Post-election pundits have called for greater media scrutiny of Northern Irish politics, but the lesson should be that all devolved nations that make up UK politics should be better reflected in network coverage. We found , including the Conservatives’ proposal to reform social care, which affected people living in England, not Scotland, Wales or Northern Ireland.
In the opening two weeks of campaign we found a relatively light policy agenda. Most election news had , with few ‘explainers’ unpacking the issues between parties. Experts were not used to explore the parties’ policies, as broadcasters choose instead to air – – citizens’ views in vox pops. These were often short in length and substance, with the public mostly asked to respond to questions about the horse race, leaders’ personalities and, to a far lesser extent, the parties’ policies.
Once the parties’ manifestos were published – a week later – policy was pushed up the agenda. were primarily about policy issues, whereas the previous weeks of the campaign issues made less than half of coverage. The Conservative’s social care reforms became the dominant issue as many voters and experts voiced their opposition to the policy. This forced a Conservative U-turn and led to a visibly shaken up PM battling it out with journalists claiming “nothing has changed”. Clearly it had, but the focus of attention was short-lived. The terrorist attacks in Manchester halted campaigning and the government’s response became the focus of attention.
Once the spotlight turned to law and order, many pundits believed Conservatives were on safer territory. It legitimated broadcasters asking the Labour leader about his response to terrorism and led to prominent newspaper headlines – including on election day – about Corbyn being a terrorist sympathiser.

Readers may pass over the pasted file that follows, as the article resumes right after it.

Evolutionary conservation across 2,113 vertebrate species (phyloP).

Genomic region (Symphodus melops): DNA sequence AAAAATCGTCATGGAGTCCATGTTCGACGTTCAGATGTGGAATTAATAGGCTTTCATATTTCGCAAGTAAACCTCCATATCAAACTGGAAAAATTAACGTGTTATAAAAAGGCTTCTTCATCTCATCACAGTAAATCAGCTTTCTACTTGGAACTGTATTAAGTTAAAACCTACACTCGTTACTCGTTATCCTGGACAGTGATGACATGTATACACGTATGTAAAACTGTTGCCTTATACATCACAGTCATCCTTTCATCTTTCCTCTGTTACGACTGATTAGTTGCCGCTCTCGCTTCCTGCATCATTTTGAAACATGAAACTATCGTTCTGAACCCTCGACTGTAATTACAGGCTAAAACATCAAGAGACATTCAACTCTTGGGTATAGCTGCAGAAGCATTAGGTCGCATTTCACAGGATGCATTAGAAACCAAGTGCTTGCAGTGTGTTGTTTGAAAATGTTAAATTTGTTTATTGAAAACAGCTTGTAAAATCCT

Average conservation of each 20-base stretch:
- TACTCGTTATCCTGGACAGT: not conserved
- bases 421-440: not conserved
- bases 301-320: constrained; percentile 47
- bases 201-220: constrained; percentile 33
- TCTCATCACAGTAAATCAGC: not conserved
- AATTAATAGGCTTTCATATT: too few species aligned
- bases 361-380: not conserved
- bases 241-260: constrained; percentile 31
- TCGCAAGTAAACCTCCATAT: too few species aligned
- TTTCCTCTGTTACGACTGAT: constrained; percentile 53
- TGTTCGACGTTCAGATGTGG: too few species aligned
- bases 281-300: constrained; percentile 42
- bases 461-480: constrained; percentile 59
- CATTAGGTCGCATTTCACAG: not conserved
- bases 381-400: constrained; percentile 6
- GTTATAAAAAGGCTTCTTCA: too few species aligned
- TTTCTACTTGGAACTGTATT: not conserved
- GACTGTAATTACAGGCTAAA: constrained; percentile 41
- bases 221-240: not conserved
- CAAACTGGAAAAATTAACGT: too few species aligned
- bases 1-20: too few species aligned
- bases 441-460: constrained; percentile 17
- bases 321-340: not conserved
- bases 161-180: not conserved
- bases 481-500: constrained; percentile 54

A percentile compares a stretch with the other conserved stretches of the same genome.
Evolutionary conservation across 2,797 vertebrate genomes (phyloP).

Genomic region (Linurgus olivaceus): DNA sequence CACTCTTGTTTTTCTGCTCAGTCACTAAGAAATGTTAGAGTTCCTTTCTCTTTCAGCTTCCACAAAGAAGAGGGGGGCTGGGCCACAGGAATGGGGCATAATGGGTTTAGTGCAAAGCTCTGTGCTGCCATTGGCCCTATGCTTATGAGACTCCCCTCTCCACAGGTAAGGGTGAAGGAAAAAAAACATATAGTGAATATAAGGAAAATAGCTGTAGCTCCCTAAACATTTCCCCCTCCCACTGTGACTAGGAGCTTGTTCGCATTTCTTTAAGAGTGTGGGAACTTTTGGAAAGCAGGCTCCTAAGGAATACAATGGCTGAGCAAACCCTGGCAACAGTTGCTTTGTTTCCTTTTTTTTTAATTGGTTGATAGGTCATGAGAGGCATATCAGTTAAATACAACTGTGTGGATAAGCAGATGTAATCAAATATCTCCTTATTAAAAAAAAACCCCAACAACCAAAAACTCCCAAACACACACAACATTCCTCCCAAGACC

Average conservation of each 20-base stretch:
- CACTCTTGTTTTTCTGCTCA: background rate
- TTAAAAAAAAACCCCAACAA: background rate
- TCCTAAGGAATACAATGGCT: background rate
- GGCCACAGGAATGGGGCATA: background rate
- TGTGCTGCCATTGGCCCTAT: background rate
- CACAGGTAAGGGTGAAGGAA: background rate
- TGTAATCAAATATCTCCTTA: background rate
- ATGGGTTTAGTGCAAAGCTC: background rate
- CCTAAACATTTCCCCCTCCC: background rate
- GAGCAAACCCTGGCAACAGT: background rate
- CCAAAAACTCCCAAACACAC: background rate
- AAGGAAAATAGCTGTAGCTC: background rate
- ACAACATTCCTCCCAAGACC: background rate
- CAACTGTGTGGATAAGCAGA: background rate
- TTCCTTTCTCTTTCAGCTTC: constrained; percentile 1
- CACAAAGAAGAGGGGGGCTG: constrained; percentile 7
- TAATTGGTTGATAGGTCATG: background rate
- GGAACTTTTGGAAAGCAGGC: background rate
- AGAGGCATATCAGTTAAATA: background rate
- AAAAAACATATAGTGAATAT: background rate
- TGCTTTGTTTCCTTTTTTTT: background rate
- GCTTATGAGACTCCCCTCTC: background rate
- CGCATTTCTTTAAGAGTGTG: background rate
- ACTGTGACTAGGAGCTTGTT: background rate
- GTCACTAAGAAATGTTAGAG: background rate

When asked about domestic policy in areas such as health and education, polls showed many voters supported Labour’s policies. Yet the focus was often on party leaders – May’s ‘strong and stable leadership’ – rather than policy detail. Towards the end of the campaign, horse race reporting increased as some opinion polls showed Labour were not far behind the Conservatives. When interpreting these polls, however, a Tory majority was still perceived as the likely outcome.
The conventional wisdom was that, despite the popularity of their issues, Labour would perform badly because of Corbyn’s leadership qualities. In live two-ways – which made up nearly a quarter of all TV news items – often political correspondents would cast doubt on Corbyn’s ability to appeal to ordinary voters. And, in vox pops, where party political balance was constructed, Labour support was represented but Corbyn’s credibility was often undermined. “I still believe in Labour [but not] plonker Corbyn”, as one Channel 4 vox pop put it.
The day after the election, Channel 4’s anchor, Jon Snow, opened the programme by acknowledging: “I know nothing, we the media, the pundits and experts, know nothing”. He was speaking for many journalists who had followed conventional wisdom about Corybn’s electoral appeal.
In rethinking election reporting, broadcasters may want to spend less time asking Westminster correspondents for their judgements and more time understanding the issues that made many people vote for one party over another.